There is an alternative where the put a good product on the field now while not completely blocking the pitching prospects from getting plenty of time at the ML level.  They find a good but short-term fix at SS.  They could even get 1 high quality SP and another Pineda type.  Good team this year while retooling the roster / establishing pitching / transitioning a couple position players and leaving some payroll flexibility for final pieces.  The position players could include any of Martin / Miranda / Lewis and a couple other guys that showed signs last year.

Contrary to popular opinion, our future success has little to do with the team spending every possible dime.  As a matter of fact, THIS YEAR that's probably counter-productive to sustained success. 

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Really don't need a case against this team signing the top free agents.  Just need to deal in reality.  This team will never sign top free agents.  The hope is that they just re-sign their OWN top free agents.  Sadly, that's starting to look like a pipe dream as well.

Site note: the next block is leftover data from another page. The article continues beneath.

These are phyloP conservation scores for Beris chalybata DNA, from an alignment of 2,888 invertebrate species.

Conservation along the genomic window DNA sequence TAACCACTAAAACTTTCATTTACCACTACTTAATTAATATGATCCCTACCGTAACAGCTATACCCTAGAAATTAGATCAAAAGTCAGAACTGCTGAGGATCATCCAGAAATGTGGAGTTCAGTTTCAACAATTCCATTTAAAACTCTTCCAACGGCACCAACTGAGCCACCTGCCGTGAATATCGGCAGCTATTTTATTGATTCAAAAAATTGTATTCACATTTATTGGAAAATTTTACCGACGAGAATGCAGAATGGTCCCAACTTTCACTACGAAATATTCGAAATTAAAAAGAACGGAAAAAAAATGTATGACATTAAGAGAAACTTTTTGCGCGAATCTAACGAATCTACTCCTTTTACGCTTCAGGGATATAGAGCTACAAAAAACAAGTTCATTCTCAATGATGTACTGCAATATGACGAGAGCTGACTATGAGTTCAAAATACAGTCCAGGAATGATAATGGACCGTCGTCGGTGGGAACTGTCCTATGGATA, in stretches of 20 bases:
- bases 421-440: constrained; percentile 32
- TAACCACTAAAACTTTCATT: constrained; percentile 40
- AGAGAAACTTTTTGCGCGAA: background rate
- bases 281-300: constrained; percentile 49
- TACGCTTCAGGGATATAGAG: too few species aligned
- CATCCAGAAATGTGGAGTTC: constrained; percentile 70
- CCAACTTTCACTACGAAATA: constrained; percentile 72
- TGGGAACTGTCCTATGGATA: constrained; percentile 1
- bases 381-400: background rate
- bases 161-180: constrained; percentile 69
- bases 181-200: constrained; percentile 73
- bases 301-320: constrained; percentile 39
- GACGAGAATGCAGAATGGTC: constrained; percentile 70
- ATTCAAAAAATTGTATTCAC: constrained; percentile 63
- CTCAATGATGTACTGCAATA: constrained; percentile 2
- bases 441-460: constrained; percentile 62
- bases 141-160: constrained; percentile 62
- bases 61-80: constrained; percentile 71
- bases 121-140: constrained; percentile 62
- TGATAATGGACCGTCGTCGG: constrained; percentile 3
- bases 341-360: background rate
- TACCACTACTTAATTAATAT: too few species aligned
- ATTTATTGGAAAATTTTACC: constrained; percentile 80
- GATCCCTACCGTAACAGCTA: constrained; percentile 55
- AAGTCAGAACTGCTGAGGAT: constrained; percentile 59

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3 minutes ago, dxpavelka said:

Really don't need a case against this team signing the top free agents.  Just need to deal in reality.  This team will never sign top free agents.  The hope is that they just re-sign their OWN top free agents.  Sadly, that's starting to look like a pipe dream as well.

A $100M signing is inconsequential to you?

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I think they should be signing a big, long term free agent every other year or so.

Because if there's one thing we do know, it's that we DON'T know when the window of contention will be open. A guy signed to a five year deal today should be helpful when that next window is open. We won't know when the time will be and we can't expect the club to fill all the holes to make a contending team at the drop of a hat.

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1 hour ago, nicksaviking said:

I think they should be signing a big, long term free agent every other year or so.